The Firstborn Son in Ancient Judaism and Early Christianity

A Study of Primogeniture and Christology

Series: 

Author: Kyu Seop Kim
Despite scholars’ ongoing historical and sociological investigations into the ancient family, the right and the status of the firstborn son have been rarely explored by NT scholars, and this topic has not attracted the careful attention that it deserves. This work offers a study of the meaning of the firstborn son in the New Testament paying specific attention to the concept of primogeniture in the Old Testament and Jewish literature. This study argues that primogeniture was a unique institution in Jewish society, and that the title of the firstborn son indicates his access to the promise of Israel, and is associated with the right of the inheritance (i.e., primogeniture) including the Land and the special status of Israel.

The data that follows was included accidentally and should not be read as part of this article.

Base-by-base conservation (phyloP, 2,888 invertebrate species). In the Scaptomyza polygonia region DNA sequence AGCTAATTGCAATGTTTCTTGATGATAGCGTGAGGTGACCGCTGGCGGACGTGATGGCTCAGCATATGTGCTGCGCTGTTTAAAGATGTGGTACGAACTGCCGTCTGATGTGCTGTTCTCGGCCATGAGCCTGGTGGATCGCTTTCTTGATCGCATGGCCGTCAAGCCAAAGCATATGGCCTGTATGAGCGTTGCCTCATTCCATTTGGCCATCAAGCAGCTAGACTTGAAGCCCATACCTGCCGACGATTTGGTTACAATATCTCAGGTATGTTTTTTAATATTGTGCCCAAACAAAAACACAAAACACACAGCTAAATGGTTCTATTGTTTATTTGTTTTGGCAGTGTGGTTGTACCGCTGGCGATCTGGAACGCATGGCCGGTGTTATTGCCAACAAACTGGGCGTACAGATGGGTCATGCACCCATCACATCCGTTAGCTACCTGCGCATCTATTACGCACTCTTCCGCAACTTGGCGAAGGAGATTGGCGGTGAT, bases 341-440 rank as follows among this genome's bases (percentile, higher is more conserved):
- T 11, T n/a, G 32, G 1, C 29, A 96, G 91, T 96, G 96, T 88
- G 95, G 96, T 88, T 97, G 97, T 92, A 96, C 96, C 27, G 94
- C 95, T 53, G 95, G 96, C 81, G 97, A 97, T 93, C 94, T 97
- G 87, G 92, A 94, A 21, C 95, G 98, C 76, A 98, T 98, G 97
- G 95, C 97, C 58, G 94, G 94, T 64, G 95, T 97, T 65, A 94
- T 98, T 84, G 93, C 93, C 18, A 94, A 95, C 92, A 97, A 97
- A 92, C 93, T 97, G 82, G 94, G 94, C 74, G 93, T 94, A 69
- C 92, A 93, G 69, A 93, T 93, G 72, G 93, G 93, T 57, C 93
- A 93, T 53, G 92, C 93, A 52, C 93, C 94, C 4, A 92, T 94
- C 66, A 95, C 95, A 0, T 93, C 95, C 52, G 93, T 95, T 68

Prices from (excl. VAT):

€116.00$140.00
Add to Cart
Kyu Seop Kim, Ph.D. (2016), University of Aberdeen, is Assistant Professor of New Testament at Asia United Theological University. He has published several articles on early Christianity, ancient Judaism and papyrology.
Contents

Acknowledgements IX

Abbreviations XI

1 Introduction
 1.1 Status Quaestionis
 1.2 Clarification of Terminology
 1.3 Methodological Considerations
 1.4 Overview of the Argument

2 The Firstborn Son in Jewish Society
 2.1 Primogeniture in Greco-Roman Society
 2.2 Primogeniture in Jewish Inheritance Practices
 2.3 The Firstborn in the Jewish Cultic Setting

3 The Firstborn Son as Self-Perception of Israel
 3.1 The Jacob Cycle (Genesis 25:19–35:22)
 3.2 Exod 4:21–26
 3.3 Psalm 89
 3.4 Jer 31:7–14
 3.5 Jubilees
 3.6 4Q369
 3.7 4Q504 (4QDibHama)
 3.8 Sirach
 3.9 Prayer of Joseph
 3.10 Liber Antiquitatum Biblicarum
 3.11 4 Ezra
 3.12 The Psalms of Solomon
 3.13 Joseph and Aseneth
 3.14 Philo

4 Πρωτότοκος in the New Testament
 4.1 Romans
 4.2 Colossians
 4.3 Hebrews
 4.4 Revelation
 5.5 [Excursus] Luke 2:7

5 Conclusion
Bibliography
Index
All interested in primogeniture in ancient society, NT Christology, and the concept of family, sonship and inheritance in the NT